So, best of all, the spices there are less expensive than at the supermarket. By a lot in many cases. Sure, some things are more expensive (fancy cinnamon at Savory versus a giant plastic canister of cinnamon that was ground by child labor in 1972 that you can buy at your local supermarket) but by and large you're going to save money. Why? The spices you buy there are fresh so you don't need to use as much--a little can go a looooong way in flavoring food. Also, that's all they sell (well, and a few spice related gadgets). Specializing can be an optimal way of doing things, minimizing costs by increasing efficiency (yes, for you anthro geeks, I definitely just wrote about Optimal Foraging Theory here).
True, when I go in I spend $50 on spices, but that's because I write a list and buy everything at once. Also true, you are more likely to notice spending $50 on spices when you go there because that's all you buy. When you go to the supermarket and are buying $150 of groceries and $50 worth of crappy spices you won't notice because it's in the rest of your gargantuan bill.
Moral of the story: buy good spices. Your ancestors will thank you.
So where to buy them? Well, like I said, I love Savory Spice Shop, but there are others that I frequent as well. I recently began a love affair with Penzeys; I don't like their Boulder store layout as much as Savory (and their sales clerks don't look like 1980's heart-throbs), but their spices are absolutely top-notch, they are a tried and true company and I buy their spices frequently (as is evidenced by the package I just got from them). I will have links to all of these at the bottom. I also recently discovered the Milford Spice Company. I am very impressed with their blends! And when I go to Seattle I go to the World Spice Merchants (I don't like how they package their spices though, and transfer them as soon as possible to glass jars). I'm picky.
Readers: do you have some favorite spice shops I should try out?
Also, I just figured out how to see the "stats" of who has viewed my blog. 300 views yesterday (and that's not counting me)! I hope you are enjoying it. I just fixed the "comment" box so that anyone can comment (including anonymous readers) so feel free to post.
So, the spice shops:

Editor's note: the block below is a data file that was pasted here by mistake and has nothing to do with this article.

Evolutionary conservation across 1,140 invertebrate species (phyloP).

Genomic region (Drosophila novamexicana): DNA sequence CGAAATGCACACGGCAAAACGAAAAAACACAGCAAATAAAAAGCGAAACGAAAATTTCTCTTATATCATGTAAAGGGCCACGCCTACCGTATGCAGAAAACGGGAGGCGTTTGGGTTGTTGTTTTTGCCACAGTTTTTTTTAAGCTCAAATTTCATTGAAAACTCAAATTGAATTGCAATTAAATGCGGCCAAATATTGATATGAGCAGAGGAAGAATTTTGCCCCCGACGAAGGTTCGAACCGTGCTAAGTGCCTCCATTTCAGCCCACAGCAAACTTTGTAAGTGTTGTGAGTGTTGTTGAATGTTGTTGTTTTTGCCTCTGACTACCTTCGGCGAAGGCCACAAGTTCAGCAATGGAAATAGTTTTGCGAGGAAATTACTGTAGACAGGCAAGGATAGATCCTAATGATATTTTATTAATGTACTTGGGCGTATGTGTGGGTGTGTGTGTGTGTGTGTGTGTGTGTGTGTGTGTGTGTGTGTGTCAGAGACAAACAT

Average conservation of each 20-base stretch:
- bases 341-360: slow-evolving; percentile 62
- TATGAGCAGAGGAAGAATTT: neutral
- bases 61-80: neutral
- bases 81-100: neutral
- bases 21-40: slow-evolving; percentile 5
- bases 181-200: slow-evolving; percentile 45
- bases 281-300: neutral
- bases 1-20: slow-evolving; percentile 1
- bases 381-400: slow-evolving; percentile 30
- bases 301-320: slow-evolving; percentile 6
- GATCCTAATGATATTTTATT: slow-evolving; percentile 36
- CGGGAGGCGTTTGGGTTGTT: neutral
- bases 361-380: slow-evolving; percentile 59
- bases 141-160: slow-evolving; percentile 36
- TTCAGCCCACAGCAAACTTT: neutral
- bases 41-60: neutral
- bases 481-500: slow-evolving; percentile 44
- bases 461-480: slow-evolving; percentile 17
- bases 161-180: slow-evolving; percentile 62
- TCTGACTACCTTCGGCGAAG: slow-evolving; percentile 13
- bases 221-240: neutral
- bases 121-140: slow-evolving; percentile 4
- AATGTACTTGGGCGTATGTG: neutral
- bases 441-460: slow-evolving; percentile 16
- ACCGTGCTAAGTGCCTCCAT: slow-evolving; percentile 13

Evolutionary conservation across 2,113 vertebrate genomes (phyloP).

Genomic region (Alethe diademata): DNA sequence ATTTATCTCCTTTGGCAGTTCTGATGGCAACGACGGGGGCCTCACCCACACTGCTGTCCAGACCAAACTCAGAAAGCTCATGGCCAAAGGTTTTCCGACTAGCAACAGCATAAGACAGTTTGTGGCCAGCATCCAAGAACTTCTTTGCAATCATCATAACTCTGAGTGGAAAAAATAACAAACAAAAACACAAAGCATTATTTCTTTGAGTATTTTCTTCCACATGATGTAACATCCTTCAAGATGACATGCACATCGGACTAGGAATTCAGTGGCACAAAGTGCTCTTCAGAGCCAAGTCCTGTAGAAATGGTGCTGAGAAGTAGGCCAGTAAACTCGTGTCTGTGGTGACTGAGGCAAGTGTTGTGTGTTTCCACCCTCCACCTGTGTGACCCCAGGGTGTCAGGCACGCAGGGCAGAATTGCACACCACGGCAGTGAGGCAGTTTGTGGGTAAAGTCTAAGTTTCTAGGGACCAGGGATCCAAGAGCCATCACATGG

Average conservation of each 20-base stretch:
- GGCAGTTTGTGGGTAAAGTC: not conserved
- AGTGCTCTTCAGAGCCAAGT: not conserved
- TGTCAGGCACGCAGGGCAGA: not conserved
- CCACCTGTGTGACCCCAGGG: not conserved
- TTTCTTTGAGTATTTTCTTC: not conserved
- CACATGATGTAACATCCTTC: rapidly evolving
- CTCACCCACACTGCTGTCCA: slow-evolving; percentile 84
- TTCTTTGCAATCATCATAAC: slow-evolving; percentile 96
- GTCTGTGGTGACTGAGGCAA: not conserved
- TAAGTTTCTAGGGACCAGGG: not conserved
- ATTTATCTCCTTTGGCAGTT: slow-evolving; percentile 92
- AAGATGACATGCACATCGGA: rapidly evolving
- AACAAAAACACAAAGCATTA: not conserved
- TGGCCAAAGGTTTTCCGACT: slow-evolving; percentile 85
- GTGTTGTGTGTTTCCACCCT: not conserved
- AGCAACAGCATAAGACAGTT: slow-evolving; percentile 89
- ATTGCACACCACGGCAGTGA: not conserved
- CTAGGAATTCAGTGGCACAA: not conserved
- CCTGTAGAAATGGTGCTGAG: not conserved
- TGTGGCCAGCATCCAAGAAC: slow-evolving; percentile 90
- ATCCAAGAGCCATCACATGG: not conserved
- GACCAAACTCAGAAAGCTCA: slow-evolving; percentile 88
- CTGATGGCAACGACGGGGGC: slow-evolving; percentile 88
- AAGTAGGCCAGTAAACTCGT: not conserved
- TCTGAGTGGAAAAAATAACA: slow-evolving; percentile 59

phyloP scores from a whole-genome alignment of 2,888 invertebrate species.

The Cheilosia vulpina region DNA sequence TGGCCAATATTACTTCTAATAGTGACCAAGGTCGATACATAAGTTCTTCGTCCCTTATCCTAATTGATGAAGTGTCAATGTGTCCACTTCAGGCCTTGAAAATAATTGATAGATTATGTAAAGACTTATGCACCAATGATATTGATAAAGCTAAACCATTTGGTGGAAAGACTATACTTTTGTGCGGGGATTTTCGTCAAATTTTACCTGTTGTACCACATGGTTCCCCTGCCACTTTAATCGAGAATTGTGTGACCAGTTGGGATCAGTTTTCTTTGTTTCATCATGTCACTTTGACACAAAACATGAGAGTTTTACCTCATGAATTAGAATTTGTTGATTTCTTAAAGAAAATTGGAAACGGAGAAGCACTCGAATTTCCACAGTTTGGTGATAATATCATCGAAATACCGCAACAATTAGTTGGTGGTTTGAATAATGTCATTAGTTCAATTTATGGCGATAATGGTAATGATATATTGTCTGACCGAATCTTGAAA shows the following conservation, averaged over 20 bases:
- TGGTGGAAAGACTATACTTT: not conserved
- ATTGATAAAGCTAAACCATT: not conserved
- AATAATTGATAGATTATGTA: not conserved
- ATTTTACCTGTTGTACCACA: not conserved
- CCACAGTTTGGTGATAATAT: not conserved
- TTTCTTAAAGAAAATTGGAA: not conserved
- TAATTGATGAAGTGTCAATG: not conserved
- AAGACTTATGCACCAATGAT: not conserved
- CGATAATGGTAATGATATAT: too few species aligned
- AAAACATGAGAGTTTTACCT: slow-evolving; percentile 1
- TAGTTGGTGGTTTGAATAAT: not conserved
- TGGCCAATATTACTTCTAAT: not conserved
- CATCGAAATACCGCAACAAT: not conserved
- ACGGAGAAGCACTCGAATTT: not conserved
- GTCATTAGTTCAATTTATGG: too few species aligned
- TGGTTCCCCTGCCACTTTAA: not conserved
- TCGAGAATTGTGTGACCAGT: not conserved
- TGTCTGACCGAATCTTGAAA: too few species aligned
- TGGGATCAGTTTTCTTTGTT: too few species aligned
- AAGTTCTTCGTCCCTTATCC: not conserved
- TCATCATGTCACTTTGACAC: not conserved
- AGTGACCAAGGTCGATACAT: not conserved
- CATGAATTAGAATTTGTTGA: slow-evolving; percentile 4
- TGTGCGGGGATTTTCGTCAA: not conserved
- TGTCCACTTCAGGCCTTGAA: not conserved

I hope this brings a little spice into your life! Hahaha! Pun definitely intended!
Monday, May 9, 2011
Thursday, May 5, 2011
Tuesday, May 3, 2011
Quail Egg Ravioli aka Inverted Carbonara
For the pasta:
2 tbsp butter
2 cloves garlic, minced
4 sprigs thyme leaves, chopped
1 tbsp dried tarragon
¼ c white wine
Salt and pepper to taste
1 lb whole milk ricotta
1 c grated parmigiano reggiano
1 c grated gouda
Your favorite semolina-based pasta dough recipe to make 8 sheets 25” long by 5.5” wide
24 quail eggs
1 egg white whisked with 1 tbsp cold water for egg wash
For the sauce:
Four pieces of bacon, diced
1 tsp Meyer lemon zest
2 tbsp Meyer lemon juice
½ c white wine
2 c heavy cream
2 tbsp butter cut into four pieces
1 bunch of asparagus cut into 1” pieces and very lightly steamed
1 bag organic frozen peas
1. To make the filling, sautee the garlic and thyme in the butter for 30 seconds, just long enough for them to release their flavor. Add the white wine, and reduce by half over medium heat. Remove from heat, add the salt and pepper, and mix with the parmigiano and the ricotta in a medium bowl. Refrigerate until needed to keep firm.
2. Working with two sheets at a time, place four dollops about 1.5 tbsp each of ricotta mixture in equal distances along one sheet of pasta. Make a depression in each dollop large enough to contain one quail egg, though it’s ok if a bit of white spills over as it will help with cohesion. Crack one quail egg into each depression. Wash the edges and between the dollops/eggs with egg white. Carefully set the second equally-shaped pasta sheet over the first, and pinch together on the edges and between the quail egg dollops. Cut each sheet into four circles using a 5” cookie cutter or glass. Place each raviolo on a floured baking sheet and continue process with remaining sheets until you have 24 ravioli. Let them air dry for an hour or up to three while you’re making the sauce. Right before you put them in the oven, paint with melted butter.
3. For the sauce, fry the bacon in a large skillet until fat has rendered and it’s crisp. Remove the bacon to a paper towel-lined plate, but keep as much grease in the pan as possible. Add the zest, juice and white wine to the pan. Reduce the wine by half over medium low heat. Add the cream and bring almost to the point of simmer, stirring constantly. Add the butter one piece at a time, stirring to fully incorporate. Adjust seasonings with salt and pepper, and keep warm over very low heat. Add the peas and asparagus 5 minutes before you plan to drizzle the sauce over the ravioli.
To cook the ravioli bake at 350* for 10 minutes. YUM!